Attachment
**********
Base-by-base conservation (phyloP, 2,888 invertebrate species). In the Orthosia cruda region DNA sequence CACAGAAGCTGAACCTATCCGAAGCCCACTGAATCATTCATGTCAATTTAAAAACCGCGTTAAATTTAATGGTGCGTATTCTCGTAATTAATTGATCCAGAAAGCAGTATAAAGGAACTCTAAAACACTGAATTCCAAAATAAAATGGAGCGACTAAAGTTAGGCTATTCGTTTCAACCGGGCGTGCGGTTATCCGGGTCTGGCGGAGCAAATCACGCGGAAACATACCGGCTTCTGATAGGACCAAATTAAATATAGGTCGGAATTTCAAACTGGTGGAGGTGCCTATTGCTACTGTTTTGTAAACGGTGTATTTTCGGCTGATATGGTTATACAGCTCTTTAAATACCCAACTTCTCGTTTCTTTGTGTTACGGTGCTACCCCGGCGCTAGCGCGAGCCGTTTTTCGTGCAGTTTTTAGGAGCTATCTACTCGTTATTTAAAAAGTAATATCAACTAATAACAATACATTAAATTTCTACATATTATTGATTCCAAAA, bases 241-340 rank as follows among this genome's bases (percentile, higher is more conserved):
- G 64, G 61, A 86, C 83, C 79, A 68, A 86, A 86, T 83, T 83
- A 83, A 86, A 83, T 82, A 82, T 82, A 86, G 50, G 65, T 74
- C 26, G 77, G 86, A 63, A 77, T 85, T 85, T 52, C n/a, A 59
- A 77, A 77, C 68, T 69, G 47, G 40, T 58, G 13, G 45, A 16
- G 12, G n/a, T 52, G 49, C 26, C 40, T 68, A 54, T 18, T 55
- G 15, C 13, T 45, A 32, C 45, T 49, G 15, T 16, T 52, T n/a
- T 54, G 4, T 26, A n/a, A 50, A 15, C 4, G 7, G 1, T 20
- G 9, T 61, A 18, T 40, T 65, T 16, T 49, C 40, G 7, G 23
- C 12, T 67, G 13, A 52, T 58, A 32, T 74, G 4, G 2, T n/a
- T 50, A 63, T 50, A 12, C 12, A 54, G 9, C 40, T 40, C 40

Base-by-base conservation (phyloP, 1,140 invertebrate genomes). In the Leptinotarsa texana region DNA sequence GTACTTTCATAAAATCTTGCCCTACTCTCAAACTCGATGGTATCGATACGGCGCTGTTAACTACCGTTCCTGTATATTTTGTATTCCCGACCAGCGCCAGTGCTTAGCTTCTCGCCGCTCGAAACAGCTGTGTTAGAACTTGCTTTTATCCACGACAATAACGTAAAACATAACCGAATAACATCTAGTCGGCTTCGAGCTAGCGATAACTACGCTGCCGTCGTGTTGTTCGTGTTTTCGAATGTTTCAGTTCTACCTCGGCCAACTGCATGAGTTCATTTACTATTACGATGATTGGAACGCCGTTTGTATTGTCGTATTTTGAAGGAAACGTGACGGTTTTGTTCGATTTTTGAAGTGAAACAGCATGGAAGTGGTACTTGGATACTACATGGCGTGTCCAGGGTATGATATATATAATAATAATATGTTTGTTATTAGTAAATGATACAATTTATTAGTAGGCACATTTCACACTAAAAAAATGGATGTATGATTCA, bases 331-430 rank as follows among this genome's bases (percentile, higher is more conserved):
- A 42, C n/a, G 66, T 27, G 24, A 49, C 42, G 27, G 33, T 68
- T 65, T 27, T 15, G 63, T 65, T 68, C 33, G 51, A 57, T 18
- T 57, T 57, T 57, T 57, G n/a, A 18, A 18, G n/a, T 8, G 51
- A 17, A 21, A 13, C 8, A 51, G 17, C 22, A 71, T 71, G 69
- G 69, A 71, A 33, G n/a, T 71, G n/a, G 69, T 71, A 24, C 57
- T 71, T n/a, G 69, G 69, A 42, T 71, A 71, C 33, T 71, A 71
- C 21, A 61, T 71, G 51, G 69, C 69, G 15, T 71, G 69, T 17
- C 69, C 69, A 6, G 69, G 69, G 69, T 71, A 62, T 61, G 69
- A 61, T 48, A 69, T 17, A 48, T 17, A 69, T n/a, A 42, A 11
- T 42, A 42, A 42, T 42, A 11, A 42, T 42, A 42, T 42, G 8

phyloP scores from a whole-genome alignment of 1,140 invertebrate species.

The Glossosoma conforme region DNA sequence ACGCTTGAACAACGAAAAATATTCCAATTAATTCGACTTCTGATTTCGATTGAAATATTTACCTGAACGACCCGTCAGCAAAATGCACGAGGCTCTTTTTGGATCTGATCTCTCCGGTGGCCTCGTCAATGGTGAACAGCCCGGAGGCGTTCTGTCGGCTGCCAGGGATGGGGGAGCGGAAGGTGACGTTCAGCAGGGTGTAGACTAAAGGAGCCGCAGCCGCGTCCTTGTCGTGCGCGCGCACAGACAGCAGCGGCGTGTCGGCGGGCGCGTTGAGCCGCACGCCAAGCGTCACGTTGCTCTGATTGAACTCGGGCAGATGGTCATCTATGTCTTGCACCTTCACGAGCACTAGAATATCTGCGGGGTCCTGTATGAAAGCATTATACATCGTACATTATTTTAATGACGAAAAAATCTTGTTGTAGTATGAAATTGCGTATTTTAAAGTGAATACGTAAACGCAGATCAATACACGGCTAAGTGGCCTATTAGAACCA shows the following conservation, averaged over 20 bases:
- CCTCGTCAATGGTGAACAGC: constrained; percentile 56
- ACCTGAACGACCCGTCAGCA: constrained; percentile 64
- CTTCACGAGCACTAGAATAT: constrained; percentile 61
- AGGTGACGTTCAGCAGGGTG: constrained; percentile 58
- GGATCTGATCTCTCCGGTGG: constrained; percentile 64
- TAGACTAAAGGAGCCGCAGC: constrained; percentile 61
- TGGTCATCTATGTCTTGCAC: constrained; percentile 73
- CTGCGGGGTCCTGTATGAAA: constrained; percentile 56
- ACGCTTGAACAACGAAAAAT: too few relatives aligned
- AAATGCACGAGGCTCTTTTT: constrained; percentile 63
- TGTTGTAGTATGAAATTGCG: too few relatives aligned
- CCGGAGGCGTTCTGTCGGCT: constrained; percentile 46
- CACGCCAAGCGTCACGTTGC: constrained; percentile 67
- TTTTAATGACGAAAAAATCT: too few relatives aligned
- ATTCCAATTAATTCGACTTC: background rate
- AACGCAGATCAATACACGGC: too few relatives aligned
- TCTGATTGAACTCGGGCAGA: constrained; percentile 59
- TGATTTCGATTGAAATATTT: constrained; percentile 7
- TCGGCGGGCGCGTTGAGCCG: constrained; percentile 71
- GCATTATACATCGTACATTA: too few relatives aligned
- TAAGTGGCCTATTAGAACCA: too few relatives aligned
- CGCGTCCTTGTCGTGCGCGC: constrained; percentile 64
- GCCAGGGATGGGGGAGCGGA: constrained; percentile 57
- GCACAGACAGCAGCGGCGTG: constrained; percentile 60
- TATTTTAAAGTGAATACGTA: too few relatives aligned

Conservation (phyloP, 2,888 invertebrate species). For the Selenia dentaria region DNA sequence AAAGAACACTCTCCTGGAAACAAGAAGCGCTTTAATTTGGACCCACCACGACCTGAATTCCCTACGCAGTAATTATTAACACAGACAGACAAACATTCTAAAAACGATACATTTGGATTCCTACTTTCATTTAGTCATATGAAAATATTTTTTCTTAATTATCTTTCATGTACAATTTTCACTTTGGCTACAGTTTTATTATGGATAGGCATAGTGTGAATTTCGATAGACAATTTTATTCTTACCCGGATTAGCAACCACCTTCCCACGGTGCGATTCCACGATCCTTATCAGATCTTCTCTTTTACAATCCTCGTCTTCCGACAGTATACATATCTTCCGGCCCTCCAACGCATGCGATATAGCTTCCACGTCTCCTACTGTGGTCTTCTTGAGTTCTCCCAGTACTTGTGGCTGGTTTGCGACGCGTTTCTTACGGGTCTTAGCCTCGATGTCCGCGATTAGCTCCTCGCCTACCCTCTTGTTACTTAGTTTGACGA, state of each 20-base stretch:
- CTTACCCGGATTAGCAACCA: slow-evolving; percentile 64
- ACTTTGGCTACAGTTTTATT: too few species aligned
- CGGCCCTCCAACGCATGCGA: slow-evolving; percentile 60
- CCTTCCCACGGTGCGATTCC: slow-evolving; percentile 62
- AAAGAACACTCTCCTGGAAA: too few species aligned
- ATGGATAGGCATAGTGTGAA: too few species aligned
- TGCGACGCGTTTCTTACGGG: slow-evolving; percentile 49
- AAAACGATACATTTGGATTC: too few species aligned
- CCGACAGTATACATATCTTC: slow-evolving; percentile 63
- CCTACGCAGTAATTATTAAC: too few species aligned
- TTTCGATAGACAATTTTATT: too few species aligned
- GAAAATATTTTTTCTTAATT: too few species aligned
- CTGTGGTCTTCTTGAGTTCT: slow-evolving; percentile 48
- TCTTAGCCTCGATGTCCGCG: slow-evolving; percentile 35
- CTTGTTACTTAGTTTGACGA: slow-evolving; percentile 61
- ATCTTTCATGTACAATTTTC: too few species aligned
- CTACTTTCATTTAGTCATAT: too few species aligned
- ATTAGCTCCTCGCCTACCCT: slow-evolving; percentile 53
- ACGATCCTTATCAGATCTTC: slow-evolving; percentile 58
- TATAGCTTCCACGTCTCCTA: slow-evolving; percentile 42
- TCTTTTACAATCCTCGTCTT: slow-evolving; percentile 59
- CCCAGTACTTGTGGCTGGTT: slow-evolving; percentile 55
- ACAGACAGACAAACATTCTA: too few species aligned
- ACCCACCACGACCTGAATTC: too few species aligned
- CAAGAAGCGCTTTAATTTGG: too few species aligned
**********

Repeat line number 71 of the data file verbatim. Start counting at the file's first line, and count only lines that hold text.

- TCTTTTACAATCCTCGTCTT: slow-evolving; percentile 59